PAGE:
The 6 Most Cinematic Documentaries of the Year
Art and Experience: These documentaries belong on the big screen.
Whenever I tell someone that I make documentary films, they almost always offer a very well-intentioned response that goes something like this: “Oh, I love documentaries! I just saw the most interesting one on the History Channel about the Battle of Some Famous War.”
This list is for them, and for those of you who already know that many of today’s docs are sweeping, dramatic, contemporary tales worthy of the big screen. This was a banner year for such films.
There are, however, some notable exceptions from this list, like those that were created expressly for Netflix and therefore wouldn’t quite fall into the “cinematic” camp (Ava DuVernay’s 13th, which is required viewing) and buzzy festival films that haven’t yet been released (like Alma Har’el’s inventive LoveTrue).
1. Epic visuals — Into the Inferno
Director: Werner Herzog
Into the Inferno is what drones and aerial cinematography were made for. It’s a global trek in search of volcanoes and the human rituals they inspire, and its myriad shots of boiling magma and smoke billowing over the abyss are sights to behold. Like many of Herzog’s films, it’s equal parts beautifully shot nature documentary and philosophical treatise. Both sentiments are captured in this piece of Herzog’s signature narration: “It’s hard to take your eyes off the fire that burns deep under our feet everywhere…it wants to burst forth and it could not care less what we are doing up here.”
2. Painterly detail — The Birth of Saké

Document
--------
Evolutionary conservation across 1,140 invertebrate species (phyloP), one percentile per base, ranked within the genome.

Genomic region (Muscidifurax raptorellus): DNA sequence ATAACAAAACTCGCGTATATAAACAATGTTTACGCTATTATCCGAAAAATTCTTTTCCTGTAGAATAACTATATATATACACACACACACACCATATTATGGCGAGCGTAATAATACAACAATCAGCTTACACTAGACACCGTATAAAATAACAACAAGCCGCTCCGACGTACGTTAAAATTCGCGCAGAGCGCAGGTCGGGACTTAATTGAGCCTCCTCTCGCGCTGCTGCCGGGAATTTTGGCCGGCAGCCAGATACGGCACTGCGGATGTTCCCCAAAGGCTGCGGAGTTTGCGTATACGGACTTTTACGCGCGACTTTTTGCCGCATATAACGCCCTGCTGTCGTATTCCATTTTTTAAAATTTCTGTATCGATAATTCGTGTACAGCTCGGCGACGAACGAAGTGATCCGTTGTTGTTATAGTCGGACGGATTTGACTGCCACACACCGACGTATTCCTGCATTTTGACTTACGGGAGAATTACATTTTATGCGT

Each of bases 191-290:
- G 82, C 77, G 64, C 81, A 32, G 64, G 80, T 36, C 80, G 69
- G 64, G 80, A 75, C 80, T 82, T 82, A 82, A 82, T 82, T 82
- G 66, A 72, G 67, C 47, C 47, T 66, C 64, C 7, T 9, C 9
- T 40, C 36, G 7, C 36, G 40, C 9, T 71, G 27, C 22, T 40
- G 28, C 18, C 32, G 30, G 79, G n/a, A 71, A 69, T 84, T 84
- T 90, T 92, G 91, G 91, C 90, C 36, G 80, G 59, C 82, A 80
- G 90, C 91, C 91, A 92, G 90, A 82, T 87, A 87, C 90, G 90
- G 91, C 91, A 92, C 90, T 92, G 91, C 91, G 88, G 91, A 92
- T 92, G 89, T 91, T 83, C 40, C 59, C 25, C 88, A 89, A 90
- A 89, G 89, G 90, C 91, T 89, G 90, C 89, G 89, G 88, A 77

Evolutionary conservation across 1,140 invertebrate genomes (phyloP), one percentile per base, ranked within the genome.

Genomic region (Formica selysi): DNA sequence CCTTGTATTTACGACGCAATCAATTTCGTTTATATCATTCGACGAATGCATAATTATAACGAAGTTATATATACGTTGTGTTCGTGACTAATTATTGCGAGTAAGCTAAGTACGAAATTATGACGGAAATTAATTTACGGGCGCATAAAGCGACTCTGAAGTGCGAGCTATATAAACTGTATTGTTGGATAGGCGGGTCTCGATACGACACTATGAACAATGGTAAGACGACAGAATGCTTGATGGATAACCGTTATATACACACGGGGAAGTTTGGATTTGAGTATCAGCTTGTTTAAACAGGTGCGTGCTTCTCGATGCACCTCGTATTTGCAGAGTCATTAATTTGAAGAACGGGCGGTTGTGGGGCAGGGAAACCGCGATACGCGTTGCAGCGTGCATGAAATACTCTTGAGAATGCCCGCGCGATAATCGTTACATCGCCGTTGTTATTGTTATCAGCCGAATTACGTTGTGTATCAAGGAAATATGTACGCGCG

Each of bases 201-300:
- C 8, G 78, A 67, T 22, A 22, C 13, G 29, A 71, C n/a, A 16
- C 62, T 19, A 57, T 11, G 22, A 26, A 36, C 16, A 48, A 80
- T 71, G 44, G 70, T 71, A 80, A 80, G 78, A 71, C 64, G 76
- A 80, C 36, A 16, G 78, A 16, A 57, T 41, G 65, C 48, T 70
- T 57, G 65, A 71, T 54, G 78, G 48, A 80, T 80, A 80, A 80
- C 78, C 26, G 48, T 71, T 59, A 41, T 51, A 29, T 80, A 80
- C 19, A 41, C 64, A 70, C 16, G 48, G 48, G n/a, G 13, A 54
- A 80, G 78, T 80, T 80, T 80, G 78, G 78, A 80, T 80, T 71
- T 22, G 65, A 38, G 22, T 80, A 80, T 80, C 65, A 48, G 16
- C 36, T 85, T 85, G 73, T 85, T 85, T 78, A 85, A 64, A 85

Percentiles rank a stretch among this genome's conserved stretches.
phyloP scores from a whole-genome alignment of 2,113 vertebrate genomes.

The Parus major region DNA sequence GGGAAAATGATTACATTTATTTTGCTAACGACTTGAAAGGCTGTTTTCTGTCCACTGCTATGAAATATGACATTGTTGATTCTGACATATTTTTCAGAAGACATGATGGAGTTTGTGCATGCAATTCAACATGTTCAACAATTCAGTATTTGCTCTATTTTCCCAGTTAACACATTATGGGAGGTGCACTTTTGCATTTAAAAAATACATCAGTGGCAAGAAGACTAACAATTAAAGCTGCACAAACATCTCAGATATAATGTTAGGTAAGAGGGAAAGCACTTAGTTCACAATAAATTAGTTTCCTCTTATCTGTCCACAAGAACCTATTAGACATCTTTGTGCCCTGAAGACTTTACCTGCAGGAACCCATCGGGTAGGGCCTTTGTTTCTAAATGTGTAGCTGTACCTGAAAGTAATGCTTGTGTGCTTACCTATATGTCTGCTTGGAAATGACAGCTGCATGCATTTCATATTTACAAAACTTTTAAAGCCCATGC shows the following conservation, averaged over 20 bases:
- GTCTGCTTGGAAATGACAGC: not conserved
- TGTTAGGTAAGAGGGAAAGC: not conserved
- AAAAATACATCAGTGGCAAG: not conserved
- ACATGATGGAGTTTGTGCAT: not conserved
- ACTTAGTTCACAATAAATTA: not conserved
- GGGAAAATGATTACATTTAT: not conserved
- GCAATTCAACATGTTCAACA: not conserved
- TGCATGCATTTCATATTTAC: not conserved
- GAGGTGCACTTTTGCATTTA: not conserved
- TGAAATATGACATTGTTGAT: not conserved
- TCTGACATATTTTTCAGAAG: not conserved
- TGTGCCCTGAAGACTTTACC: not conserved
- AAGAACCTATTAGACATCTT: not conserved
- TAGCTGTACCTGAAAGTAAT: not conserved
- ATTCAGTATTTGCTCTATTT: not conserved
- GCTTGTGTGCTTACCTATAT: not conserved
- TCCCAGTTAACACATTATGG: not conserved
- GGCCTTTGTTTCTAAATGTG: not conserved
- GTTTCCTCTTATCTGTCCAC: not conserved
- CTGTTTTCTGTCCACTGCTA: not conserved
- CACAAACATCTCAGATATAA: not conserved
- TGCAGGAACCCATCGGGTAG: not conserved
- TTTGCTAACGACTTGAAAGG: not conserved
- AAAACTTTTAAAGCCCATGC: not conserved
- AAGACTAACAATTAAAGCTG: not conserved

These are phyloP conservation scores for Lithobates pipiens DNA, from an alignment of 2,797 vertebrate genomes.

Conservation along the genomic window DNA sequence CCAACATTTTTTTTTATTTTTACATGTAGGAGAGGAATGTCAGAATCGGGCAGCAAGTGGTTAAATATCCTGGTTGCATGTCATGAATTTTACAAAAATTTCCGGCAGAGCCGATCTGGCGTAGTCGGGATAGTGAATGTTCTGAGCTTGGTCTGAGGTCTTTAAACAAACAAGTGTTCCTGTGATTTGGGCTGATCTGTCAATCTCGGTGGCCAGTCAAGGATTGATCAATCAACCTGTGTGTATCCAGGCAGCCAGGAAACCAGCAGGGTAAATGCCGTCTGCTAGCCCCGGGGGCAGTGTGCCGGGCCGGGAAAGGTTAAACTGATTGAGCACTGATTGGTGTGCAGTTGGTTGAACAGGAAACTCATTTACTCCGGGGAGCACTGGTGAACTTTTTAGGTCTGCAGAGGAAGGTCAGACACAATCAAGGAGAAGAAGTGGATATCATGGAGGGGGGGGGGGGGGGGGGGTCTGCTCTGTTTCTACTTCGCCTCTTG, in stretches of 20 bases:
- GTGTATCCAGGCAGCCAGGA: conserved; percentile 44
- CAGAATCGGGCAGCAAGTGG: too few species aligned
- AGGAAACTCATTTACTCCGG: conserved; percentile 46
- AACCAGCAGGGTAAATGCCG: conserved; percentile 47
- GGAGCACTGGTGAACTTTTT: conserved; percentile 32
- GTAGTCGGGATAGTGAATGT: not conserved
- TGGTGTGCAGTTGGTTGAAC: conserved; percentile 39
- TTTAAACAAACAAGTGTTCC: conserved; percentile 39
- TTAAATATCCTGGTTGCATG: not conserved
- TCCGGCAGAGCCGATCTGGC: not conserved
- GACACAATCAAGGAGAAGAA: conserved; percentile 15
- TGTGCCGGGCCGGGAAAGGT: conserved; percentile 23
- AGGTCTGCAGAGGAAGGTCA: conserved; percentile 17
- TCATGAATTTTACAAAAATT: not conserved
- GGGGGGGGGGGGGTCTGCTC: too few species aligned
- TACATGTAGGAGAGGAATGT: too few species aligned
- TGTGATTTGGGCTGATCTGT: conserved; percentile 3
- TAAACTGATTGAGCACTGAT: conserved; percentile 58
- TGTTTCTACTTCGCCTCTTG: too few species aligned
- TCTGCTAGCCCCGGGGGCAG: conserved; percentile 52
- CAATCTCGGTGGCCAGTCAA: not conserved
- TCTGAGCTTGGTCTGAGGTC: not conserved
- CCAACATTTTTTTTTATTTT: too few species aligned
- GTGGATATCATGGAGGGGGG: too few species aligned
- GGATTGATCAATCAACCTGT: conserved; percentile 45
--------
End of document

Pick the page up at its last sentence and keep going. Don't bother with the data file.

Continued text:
Director: Erik Shirai
It’s no surprise that Tribeca award-winning documentary The Birth of Saké was shot in Japan by a Japanese-American filmmaker; the beautifully minimal Japanese aesthetic is captured in every frame. It’s an observational doc about a 144-year-old brewery, one of the few remaining that creates saké in the intensive traditional style. The film is a series of painterly shots of artful rituals.
Shirai both directed and shot the film with Sony F3 and F5 cameras. He told No Film School: “When I created the palette for this, I was influenced by what was in front of me. I felt like it should be sort of subtle. Saké itself is very subtle. It shouldn’t be this overwhelming thing in your palette when you’re having a meal; it should play a supporting role.” But don’t assume that the subtlety and unsaturated palette of the visuals create a boring experience—the shots are as smooth and sumptuous as the saké they depict.
3. Flawed character — Weiner
Directors: Josh Kriegman, Elyse Steinberg
It’s not always visuals that make a film cinema-worthy. In the case of Weiner, it’s a cornerstone of dramatic storytelling: the flawed character on a hero’s journey. The pro/antagonist here is Anthony Weiner, the former New York State congressman infamous for sending pictures of his junk to multiple women. The fact that production of this up-close-and-personal doc was probably sold to Weiner as an intimate portrait of his triumphant return to politics after overcoming a scandal makes it all the more tragic, given that it turns out during the course of filming that said scandal has not actually been overcome.